How does an Ebb-flow system work?
Like the NFT System and other hydroponic systems, the essential functionality is circulating water from a reservoir to the plants which are embedded in a grow medium. Whereas the NFT system houses the plants in pipes and let the water run through the pipes. The ebb-flow system has instead a big grow tray, which is flooded with nutrient solution. The tray is connected to the reservoir with an overflow drain, therefore after flooding the tray, excess water drains back into the reservoir. This creates circulation which brings oxygen into the water and flushes also old nutrient solution out of the tray. The plants are placed in the tray, and their roots have direct access to the nutrient solution.
The grow tray is an essential part in this system, there are different versions possible. Especially when it comes to the grow medium. You can fill the whole tray with clay pebbles or you could use any other grow media or essentially anything where the roots can get hold. Because there is always a minimum amount of nutrient solution in the tray, a water-soaking growing medium is not necessary. Another important aspect of the grow tray is the overflow tube, in most designs the reservoir is directly under the grow tray, whereas the overflow tube is simply a tank connector which leads the water down. There is also the possibility to work with valves to have a better control over the ebb and flow behavior of the tray. Usually this is not necessary. Because the tray is completely filled with grow medium it might be necessary to support heavier loads, because grow medium and water plus the plant roots can become quite heavy.
Having a usually bigger grow tray with a lot of grow medium in the ebb-flow system supports also plants with more roots or plants in need for more hold like high-growing fruits or vegetables. Also you can freely chose the position of the plants.
The reservoir in an ebb-flow system is quite comparable to the reservoir of other systems like the NFT-system. However while ebb-flow systems can be quite big and also incorporate a constant water level, the reservoir must scale accordingly. Like in other systems the reservoir should have a submersible pump which is activated through a timer. Because the reservoir is so comparable to other systems it’s also possible to share a reservoir with another system.
The overflow drain is the connection of the grow tray to the reservoir. It can be quite simple but can also be used to optimize the system further. A simple hole is in most cases good enough for a beginner’s system. Because the grow tray is full of grow medium it’s important to prevent the grow medium from being pulled down into the reservoir through the overflow drain. A typical prevention is to shield the drain with a pipe which has holes to enable water flowing through but not the grow medium.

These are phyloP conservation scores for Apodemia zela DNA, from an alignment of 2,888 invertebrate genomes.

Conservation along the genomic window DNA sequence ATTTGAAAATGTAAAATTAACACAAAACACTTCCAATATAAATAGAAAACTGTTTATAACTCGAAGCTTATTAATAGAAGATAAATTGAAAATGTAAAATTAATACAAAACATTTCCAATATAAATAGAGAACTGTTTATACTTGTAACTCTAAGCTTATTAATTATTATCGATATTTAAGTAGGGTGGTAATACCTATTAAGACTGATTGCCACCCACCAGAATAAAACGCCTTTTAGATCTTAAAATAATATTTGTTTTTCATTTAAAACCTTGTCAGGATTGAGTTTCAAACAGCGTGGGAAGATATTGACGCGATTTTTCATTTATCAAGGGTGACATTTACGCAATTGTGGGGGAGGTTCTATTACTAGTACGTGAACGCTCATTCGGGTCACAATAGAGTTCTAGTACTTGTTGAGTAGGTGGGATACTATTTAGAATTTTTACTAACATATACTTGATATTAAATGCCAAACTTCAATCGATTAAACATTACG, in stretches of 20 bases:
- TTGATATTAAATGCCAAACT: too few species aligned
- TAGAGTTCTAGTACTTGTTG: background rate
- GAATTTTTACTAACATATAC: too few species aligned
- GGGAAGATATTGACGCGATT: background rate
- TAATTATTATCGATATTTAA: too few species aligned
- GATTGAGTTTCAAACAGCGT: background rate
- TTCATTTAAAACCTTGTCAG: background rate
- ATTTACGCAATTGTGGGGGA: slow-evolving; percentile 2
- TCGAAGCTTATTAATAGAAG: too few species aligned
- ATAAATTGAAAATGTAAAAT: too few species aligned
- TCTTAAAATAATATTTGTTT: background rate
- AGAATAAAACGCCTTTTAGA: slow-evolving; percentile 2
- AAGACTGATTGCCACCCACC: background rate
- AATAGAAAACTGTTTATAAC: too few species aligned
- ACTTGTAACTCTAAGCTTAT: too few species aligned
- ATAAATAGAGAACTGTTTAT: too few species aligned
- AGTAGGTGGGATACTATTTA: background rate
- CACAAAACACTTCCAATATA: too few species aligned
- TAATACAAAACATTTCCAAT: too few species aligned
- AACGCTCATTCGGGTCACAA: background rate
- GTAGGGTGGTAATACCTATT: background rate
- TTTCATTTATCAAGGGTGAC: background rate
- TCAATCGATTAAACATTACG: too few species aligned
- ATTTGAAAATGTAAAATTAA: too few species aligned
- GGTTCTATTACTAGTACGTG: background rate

The advantages of an ebb-flow system are manifold and clearly outweigh the disadvantages.
- Great for bigger plants: Depending on the depth and size of the grow tray, an ebb-flow system can easily house even bigger plants like fruits and vegetables, unlike in other systems the plants can stretch their roots throughout the grow medium and get enough hold to grow tall.
- Low cost: Setting up an ebb-flow system with all its materials can be rather cheap especially if you decide to improvise on the parts, reuse old parts and use for instance a cheaper grow medium.
- Nutrient abundance: The ebb-flow system maintains a steady amount of nutrients for the plants. The overflow drain prevents flooding the grow tray and thus damaging the plants and roots.
- Easy to build: Building an ebb-flow system yourself is not hard. There is no expert equipment and tools necessary like in other hydroponics systems, not even net cups are needed nor pipes. By reading this post you should be able to build a starter system.
- Easy to use: Setting up the system is actually the hardest part. After that the system needs just basic supervision and maintenance. Like in any system the nutrient solution in the reservoir must be checked and whether the pump is still circulating the solution.
- Not easily breakable: Plants can grow pretty wild in hydroponics, other systems which are based on pipes circulating the water can be clogged with roots, this is not likely to happen in an ebb-flow system, because there is only one overflow drain and it’s usually to big to get clogged. Also as mentioned previously, the grow tray cannot be flooded and thus not water is lost.
In the advantages we learned about the ease of setting up and using an ebb-flow system, however no system comes without disadvantages
- Solid structure: As we already learned, the ebb-flow can become quite heavy supporting such a heavy grow tray on top of a reservoir might require a more solid structure.
- Scalability: Whereas other systems like the Nutrient-Film-Technique is based on pvc-pipes which can easily be scaled vertically, this is not as easy with an ebb-flow system, the grow tray is typically bigger and heavier and vertically scaling it requires a very good structure. Most of the ebb-flow systems scale horizontally. Also the typical design requires the reservoir to be underneath the grow tray, scaling the grow tray then means equally scaling the reservoir.
- Cleaning: Between seasons it’s adviseable to clean the whole tray and also the grow medium thoroughly, to prevent harmful algae and fungus growth which damages the new roots in the new season.
if the grow tray is big enough almost any plant is suitable also plants in need for bigger roots like fruits and vegetables.